Ga. gay-rights groups see hope in California ruling, politicians oppose it

Thursday, Aug 5, 2010 5:25 PM
Last updated 5:28 PM
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ATLANTA -- Gay-rights groups in Georgia see reasons for hope in the ruling of a federal judge who struck down California’s ban on same-sex marriage, but Georgia politicians vow to fight it here.
All three major-party candidates for governor said today they favor keeping the gay-marriage ban in Georgia’s constitution. Voters approved it overwhelmingly in 2004.
The Georgia Supreme Court upheld a 2006 challenge to how the amendment was structured on the ballot, but it has never ruled on the state constitutionality of barring same-sex couples from marrying.
The federal court ruling Wednesday did by concluding that it heard no evidence that the government had a rational interest in prohibiting homosexual marriage, which it called a violation of the 14th amendment to the U.S. Constitution because it discriminates against gays and lesbians.
“Indeed, the evidence shows (the ban) does nothing more than enshrine in the California Constitution the notion that opposite-sex couples are superior to same-sex couples,” wrote U.S. District Chief Judge Vaughn R. Walker.
Walker’s decision is almost certain to be appealed to the Ninth Circuit Court of Appeals and then to the U.S. Supreme Court. Until the nation’s high court hands down a decision, Walker’s opinion has no bearing on Georgia’s ban.
“I think it’s premature to say this would make a change in Georgia,” said Debbie Seagraves, executive director of the Georgia chapter of the American Civil Liberties Union. “… It may begin the process that may lead to challenging the ban in Georgia.”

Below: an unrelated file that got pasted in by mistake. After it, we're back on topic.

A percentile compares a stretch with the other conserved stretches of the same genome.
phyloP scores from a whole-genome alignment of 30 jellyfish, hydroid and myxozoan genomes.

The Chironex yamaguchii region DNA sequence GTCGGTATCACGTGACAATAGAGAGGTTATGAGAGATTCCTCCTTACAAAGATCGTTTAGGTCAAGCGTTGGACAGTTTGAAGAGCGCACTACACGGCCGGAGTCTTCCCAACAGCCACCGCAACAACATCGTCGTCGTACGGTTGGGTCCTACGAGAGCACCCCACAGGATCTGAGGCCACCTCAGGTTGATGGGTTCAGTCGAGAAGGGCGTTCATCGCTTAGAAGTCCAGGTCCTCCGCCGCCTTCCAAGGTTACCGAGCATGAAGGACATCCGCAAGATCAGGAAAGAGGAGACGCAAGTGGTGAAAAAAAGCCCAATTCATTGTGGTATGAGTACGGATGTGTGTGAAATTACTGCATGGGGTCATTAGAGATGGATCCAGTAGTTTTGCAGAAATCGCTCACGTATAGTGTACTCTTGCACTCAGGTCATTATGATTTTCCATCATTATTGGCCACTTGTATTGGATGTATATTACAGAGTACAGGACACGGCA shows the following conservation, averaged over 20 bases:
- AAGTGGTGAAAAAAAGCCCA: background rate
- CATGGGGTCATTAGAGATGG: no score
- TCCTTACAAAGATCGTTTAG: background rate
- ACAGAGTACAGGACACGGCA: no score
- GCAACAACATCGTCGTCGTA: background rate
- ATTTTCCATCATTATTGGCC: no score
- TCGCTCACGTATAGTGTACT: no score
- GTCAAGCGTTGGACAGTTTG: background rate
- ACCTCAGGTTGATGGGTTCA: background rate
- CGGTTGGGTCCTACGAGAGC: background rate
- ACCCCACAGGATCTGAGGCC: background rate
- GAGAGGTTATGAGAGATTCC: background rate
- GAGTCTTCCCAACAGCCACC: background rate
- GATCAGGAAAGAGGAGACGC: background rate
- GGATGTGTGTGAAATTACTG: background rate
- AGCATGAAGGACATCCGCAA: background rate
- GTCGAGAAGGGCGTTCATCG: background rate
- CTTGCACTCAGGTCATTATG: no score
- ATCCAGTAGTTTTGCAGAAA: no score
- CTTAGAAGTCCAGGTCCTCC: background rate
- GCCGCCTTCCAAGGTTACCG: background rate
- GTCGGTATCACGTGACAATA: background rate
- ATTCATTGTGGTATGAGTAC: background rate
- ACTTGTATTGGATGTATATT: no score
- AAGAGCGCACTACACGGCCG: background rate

The gay-rights group Georgia Equality estimates as many as 25,000 couples in the state could be waiting for a chance to marry should the ban end here. The group’s executive director, Jeff Graham, felt positive.
“It does give us hope here that this judge has acknowledged that our relationships, our families, are not a threat to others,” he said.
But neither Roy Barnes, the Democratic nominee for governor, nor Karen Handel and Nathan Deal, the candidates in Tuesday’s runoff for the Republican nomination, want to lift Georgia’s ban. All issued statements opposed to Walker’s ruling.
“I believe that marriage is between a man and a woman,” Barnes said. “I’m not in favor of changing state law.”
Handel agreed, adding that it is similar to laws that prohibit marriage between siblings, multiple marriages and those of people under the age of consent.
“Freedom to marry is not a right,” she said. “… We have a right as a society to determine who can marry, and we have decided that marriage should be between a man and a woman."
Deal’s campaign manager Brian Robinson argued over which of the candidates best would defend Georgia’s ban.
“He’s also reminding them that his principles won't wave like a field of grain based on which way the wind is blowing that day,” Robinson said.



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DaddyFrog
46